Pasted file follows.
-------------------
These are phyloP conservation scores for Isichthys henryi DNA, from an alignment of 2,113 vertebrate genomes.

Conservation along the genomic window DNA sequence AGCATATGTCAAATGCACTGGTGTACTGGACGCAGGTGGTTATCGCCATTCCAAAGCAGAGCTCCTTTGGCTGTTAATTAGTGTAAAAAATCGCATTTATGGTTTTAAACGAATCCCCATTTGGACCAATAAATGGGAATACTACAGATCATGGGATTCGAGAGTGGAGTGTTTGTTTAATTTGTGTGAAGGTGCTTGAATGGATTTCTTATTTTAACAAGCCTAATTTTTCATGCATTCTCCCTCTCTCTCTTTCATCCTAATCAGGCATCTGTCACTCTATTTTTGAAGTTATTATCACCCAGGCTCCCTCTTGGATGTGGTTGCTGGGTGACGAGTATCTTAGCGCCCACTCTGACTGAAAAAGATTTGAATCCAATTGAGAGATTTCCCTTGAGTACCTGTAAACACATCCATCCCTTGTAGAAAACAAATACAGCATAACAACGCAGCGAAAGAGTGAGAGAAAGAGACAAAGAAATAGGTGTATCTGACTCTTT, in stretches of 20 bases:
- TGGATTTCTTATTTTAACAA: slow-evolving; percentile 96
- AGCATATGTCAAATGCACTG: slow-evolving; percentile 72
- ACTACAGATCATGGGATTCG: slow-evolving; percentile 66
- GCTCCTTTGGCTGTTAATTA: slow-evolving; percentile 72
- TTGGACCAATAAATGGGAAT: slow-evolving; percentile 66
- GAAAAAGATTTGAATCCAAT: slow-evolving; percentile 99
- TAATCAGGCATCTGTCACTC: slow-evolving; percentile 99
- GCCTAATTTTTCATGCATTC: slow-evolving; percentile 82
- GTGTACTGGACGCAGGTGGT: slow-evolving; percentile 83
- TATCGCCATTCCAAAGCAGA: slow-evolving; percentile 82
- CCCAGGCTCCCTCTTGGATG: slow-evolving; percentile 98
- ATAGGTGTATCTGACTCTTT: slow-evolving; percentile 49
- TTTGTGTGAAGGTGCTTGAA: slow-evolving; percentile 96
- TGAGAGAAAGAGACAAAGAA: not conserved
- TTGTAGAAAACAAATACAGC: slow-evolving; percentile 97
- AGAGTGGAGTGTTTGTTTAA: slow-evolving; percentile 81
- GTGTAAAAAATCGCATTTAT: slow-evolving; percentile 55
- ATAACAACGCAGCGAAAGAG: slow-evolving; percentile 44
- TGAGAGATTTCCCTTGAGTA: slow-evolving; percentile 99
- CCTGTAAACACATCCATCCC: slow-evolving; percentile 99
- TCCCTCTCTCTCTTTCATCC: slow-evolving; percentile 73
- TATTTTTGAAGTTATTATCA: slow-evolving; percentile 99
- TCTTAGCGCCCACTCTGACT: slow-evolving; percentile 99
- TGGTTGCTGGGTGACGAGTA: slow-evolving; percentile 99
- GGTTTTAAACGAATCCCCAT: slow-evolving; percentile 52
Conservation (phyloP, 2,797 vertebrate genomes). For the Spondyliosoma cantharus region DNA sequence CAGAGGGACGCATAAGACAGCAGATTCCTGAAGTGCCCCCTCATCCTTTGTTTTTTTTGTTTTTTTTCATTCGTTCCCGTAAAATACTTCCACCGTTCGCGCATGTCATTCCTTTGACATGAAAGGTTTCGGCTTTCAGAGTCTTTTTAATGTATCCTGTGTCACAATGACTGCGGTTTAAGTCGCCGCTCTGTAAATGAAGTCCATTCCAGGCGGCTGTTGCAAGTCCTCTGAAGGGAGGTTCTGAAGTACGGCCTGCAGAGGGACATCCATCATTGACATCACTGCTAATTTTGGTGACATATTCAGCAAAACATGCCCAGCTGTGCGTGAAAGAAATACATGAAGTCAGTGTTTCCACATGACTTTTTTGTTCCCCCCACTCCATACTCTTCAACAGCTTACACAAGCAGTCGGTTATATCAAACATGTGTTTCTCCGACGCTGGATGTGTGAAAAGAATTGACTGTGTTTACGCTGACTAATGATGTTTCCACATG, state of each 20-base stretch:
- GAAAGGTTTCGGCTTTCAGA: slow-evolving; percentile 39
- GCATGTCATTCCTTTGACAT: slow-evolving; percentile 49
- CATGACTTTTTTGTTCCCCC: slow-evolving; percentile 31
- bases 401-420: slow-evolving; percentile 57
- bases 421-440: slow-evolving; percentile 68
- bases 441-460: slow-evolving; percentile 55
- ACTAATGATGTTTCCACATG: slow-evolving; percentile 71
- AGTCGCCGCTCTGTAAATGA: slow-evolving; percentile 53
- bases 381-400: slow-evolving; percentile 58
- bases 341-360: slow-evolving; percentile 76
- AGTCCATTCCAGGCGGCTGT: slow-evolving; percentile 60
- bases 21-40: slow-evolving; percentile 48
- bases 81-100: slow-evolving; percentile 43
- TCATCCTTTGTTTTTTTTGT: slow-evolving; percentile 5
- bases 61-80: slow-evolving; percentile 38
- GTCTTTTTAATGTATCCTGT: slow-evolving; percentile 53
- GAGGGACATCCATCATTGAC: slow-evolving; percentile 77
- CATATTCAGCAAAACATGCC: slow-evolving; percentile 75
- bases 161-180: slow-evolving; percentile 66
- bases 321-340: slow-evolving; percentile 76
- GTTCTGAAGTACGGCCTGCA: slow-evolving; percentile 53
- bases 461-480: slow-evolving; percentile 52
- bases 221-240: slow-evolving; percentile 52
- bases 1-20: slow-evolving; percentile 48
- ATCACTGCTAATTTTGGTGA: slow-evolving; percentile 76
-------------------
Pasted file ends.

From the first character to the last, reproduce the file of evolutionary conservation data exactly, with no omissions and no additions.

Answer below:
These are phyloP conservation scores for Isichthys henryi DNA, from an alignment of 2,113 vertebrate genomes.

Conservation along the genomic window DNA sequence AGCATATGTCAAATGCACTGGTGTACTGGACGCAGGTGGTTATCGCCATTCCAAAGCAGAGCTCCTTTGGCTGTTAATTAGTGTAAAAAATCGCATTTATGGTTTTAAACGAATCCCCATTTGGACCAATAAATGGGAATACTACAGATCATGGGATTCGAGAGTGGAGTGTTTGTTTAATTTGTGTGAAGGTGCTTGAATGGATTTCTTATTTTAACAAGCCTAATTTTTCATGCATTCTCCCTCTCTCTCTTTCATCCTAATCAGGCATCTGTCACTCTATTTTTGAAGTTATTATCACCCAGGCTCCCTCTTGGATGTGGTTGCTGGGTGACGAGTATCTTAGCGCCCACTCTGACTGAAAAAGATTTGAATCCAATTGAGAGATTTCCCTTGAGTACCTGTAAACACATCCATCCCTTGTAGAAAACAAATACAGCATAACAACGCAGCGAAAGAGTGAGAGAAAGAGACAAAGAAATAGGTGTATCTGACTCTTT, in stretches of 20 bases:
- TGGATTTCTTATTTTAACAA: slow-evolving; percentile 96
- AGCATATGTCAAATGCACTG: slow-evolving; percentile 72
- ACTACAGATCATGGGATTCG: slow-evolving; percentile 66
- GCTCCTTTGGCTGTTAATTA: slow-evolving; percentile 72
- TTGGACCAATAAATGGGAAT: slow-evolving; percentile 66
- GAAAAAGATTTGAATCCAAT: slow-evolving; percentile 99
- TAATCAGGCATCTGTCACTC: slow-evolving; percentile 99
- GCCTAATTTTTCATGCATTC: slow-evolving; percentile 82
- GTGTACTGGACGCAGGTGGT: slow-evolving; percentile 83
- TATCGCCATTCCAAAGCAGA: slow-evolving; percentile 82
- CCCAGGCTCCCTCTTGGATG: slow-evolving; percentile 98
- ATAGGTGTATCTGACTCTTT: slow-evolving; percentile 49
- TTTGTGTGAAGGTGCTTGAA: slow-evolving; percentile 96
- TGAGAGAAAGAGACAAAGAA: not conserved
- TTGTAGAAAACAAATACAGC: slow-evolving; percentile 97
- AGAGTGGAGTGTTTGTTTAA: slow-evolving; percentile 81
- GTGTAAAAAATCGCATTTAT: slow-evolving; percentile 55
- ATAACAACGCAGCGAAAGAG: slow-evolving; percentile 44
- TGAGAGATTTCCCTTGAGTA: slow-evolving; percentile 99
- CCTGTAAACACATCCATCCC: slow-evolving; percentile 99
- TCCCTCTCTCTCTTTCATCC: slow-evolving; percentile 73
- TATTTTTGAAGTTATTATCA: slow-evolving; percentile 99
- TCTTAGCGCCCACTCTGACT: slow-evolving; percentile 99
- TGGTTGCTGGGTGACGAGTA: slow-evolving; percentile 99
- GGTTTTAAACGAATCCCCAT: slow-evolving; percentile 52
Conservation (phyloP, 2,797 vertebrate genomes). For the Spondyliosoma cantharus region DNA sequence CAGAGGGACGCATAAGACAGCAGATTCCTGAAGTGCCCCCTCATCCTTTGTTTTTTTTGTTTTTTTTCATTCGTTCCCGTAAAATACTTCCACCGTTCGCGCATGTCATTCCTTTGACATGAAAGGTTTCGGCTTTCAGAGTCTTTTTAATGTATCCTGTGTCACAATGACTGCGGTTTAAGTCGCCGCTCTGTAAATGAAGTCCATTCCAGGCGGCTGTTGCAAGTCCTCTGAAGGGAGGTTCTGAAGTACGGCCTGCAGAGGGACATCCATCATTGACATCACTGCTAATTTTGGTGACATATTCAGCAAAACATGCCCAGCTGTGCGTGAAAGAAATACATGAAGTCAGTGTTTCCACATGACTTTTTTGTTCCCCCCACTCCATACTCTTCAACAGCTTACACAAGCAGTCGGTTATATCAAACATGTGTTTCTCCGACGCTGGATGTGTGAAAAGAATTGACTGTGTTTACGCTGACTAATGATGTTTCCACATG, state of each 20-base stretch:
- GAAAGGTTTCGGCTTTCAGA: slow-evolving; percentile 39
- GCATGTCATTCCTTTGACAT: slow-evolving; percentile 49
- CATGACTTTTTTGTTCCCCC: slow-evolving; percentile 31
- bases 401-420: slow-evolving; percentile 57
- bases 421-440: slow-evolving; percentile 68
- bases 441-460: slow-evolving; percentile 55
- ACTAATGATGTTTCCACATG: slow-evolving; percentile 71
- AGTCGCCGCTCTGTAAATGA: slow-evolving; percentile 53
- bases 381-400: slow-evolving; percentile 58
- bases 341-360: slow-evolving; percentile 76
- AGTCCATTCCAGGCGGCTGT: slow-evolving; percentile 60
- bases 21-40: slow-evolving; percentile 48
- bases 81-100: slow-evolving; percentile 43
- TCATCCTTTGTTTTTTTTGT: slow-evolving; percentile 5
- bases 61-80: slow-evolving; percentile 38
- GTCTTTTTAATGTATCCTGT: slow-evolving; percentile 53
- GAGGGACATCCATCATTGAC: slow-evolving; percentile 77
- CATATTCAGCAAAACATGCC: slow-evolving; percentile 75
- bases 161-180: slow-evolving; percentile 66
- bases 321-340: slow-evolving; percentile 76
- GTTCTGAAGTACGGCCTGCA: slow-evolving; percentile 53
- bases 461-480: slow-evolving; percentile 52
- bases 221-240: slow-evolving; percentile 52
- bases 1-20: slow-evolving; percentile 48
- ATCACTGCTAATTTTGGTGA: slow-evolving; percentile 76